Communication has long been based upon seemingly arbitrary symbols. We commonly think of verbal communication, chunks or bites of individual sound pieces generated through various means orally. These sounds are representative of items, actions, and states when combined with one another, but are simultaneously meaningless when solitary (except in select cases). Known as phonetics, these sounds can be strung together in many different fashions to achieve similar goals, as is demonstrated by the diversity of different languages present in the world around us. These phonetic sounds, however, are not the only manner in which one can construct the symbolic nature of a language. Basically, meanings are given words which symbolically represent the meanings (as randomly ascribed by the one who ‘coins’ the word). These sonic symbols of meaning, words, can be broken up into many sounds which have different meanings, sometimes none at all, when standing alone. To complicate matters further, words must be given to the concepts of these sounds. In other words, somebody had to invent the word ‘word’ at some point, a herculean intellectual pursuit and achievement.
In regards to my own personal feelings about language, I do not show preference to one over the other. I am a fluent speaker of English, though through no fault of my own. I have taken French classes and find the language to be aesthetically pleasing, but this is purely subjective and is a matter of personal taste more than anything. I have experience with Spanish (or at least the local colloquial dialects of it) and enjoy it as well, though I stumble through it. I am somewhat embarrassed to use languages in which I am not fluent. I have been to France and Mexico, but again, I am a native English speaker as is all of my family (though some have spent stints in Europe and Latin America). All in all, my linguistic background is one sided and the only real diversity I have linguistically occurs in my usage of slang and other dialectical formats.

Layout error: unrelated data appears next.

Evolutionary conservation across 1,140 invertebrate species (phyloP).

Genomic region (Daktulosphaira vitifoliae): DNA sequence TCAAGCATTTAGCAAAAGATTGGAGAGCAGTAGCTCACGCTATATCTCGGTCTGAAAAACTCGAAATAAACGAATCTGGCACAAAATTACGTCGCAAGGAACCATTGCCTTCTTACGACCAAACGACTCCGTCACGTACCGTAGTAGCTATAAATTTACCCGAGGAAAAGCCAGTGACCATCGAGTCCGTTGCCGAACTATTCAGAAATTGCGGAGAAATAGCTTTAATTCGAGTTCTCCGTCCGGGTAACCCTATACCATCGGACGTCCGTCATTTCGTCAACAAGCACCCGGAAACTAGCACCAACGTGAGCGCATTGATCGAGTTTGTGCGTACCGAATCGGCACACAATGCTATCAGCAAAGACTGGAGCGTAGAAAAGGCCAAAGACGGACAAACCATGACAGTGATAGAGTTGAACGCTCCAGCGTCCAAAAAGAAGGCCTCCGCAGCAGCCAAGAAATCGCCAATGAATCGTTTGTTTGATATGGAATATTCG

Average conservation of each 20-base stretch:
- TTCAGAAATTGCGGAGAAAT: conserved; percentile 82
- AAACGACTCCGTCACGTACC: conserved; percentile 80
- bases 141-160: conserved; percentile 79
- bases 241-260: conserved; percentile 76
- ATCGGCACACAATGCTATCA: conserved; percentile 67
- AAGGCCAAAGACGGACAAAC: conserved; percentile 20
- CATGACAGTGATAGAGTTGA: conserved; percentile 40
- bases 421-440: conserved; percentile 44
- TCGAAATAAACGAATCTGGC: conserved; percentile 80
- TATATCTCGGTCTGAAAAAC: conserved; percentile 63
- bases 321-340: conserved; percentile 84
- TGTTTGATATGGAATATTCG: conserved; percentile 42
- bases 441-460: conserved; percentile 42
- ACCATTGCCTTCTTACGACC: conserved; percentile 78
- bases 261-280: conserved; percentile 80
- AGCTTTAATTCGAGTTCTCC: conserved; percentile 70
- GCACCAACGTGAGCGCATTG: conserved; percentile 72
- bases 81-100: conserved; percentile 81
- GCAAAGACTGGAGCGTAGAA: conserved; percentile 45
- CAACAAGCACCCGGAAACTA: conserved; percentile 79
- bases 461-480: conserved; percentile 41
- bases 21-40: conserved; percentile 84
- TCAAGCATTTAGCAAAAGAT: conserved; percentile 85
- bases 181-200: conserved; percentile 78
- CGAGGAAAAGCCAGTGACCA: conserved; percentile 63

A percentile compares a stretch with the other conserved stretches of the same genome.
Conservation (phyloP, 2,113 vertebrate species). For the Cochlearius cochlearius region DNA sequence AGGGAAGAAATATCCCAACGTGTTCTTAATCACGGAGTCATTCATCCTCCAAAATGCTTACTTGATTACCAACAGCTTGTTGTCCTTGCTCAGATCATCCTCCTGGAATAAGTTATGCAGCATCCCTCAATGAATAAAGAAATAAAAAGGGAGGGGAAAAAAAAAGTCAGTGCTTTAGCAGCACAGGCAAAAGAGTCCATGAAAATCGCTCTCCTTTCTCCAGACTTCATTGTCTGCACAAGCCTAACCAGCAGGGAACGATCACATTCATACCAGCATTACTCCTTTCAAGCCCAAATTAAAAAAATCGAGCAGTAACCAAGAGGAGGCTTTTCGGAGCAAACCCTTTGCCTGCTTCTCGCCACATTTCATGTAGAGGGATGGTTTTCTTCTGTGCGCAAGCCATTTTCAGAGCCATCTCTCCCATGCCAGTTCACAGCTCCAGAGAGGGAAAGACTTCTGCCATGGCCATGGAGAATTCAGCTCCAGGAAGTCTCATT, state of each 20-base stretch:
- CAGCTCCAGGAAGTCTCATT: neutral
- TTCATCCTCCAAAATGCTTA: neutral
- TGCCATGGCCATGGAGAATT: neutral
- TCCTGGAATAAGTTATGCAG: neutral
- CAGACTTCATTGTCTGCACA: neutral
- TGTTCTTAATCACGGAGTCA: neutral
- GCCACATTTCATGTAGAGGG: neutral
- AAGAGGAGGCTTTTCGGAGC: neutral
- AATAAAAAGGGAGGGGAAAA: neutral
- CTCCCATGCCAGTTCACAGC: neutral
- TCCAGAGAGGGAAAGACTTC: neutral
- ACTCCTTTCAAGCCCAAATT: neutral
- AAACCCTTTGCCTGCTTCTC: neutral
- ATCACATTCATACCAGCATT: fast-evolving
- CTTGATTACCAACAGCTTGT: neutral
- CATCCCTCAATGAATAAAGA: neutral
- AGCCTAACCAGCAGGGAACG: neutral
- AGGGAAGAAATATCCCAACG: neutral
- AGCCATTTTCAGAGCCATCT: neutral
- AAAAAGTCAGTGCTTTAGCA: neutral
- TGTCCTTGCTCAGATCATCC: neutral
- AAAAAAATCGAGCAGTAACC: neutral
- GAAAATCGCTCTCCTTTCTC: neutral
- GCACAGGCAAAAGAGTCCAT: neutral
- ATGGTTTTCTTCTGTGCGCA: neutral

Converse to phonetics, nonverbal communication can transmit a point, idea, or concept via nonverbal means. Specifically in the instance of American Sign Language, gestures are utilized in order to manufacture similar bits of language. Similar to spoken English, the units that make up American Sign Language, the individual gestures and parts of gestures which make up larger words, can be broken down and recombined infinitely in order to manufacture new words, thus allowing the language to produce new words to represent new concepts. The divisions, however, must be tailored to the medium of nonverbal communication. Thus a language could conceivably be constructed from various indicative response items in any sense medium (think of blinking once for yes and twice for no and you have the foundation of binary code). This is interesting to examine particularly when discussing the difference between the human transmission of communication (most frequently spoken or written language) and the animal transmission of communication. The animal version seems highly inferior at first and in fact seldom seems to communicate at the level of sophistication that human language achieves. However, it’s goal is seldom left unaccomplished and it is undeniable that within the grunts, roars, wags, stomps, and whines exists deeper meaning.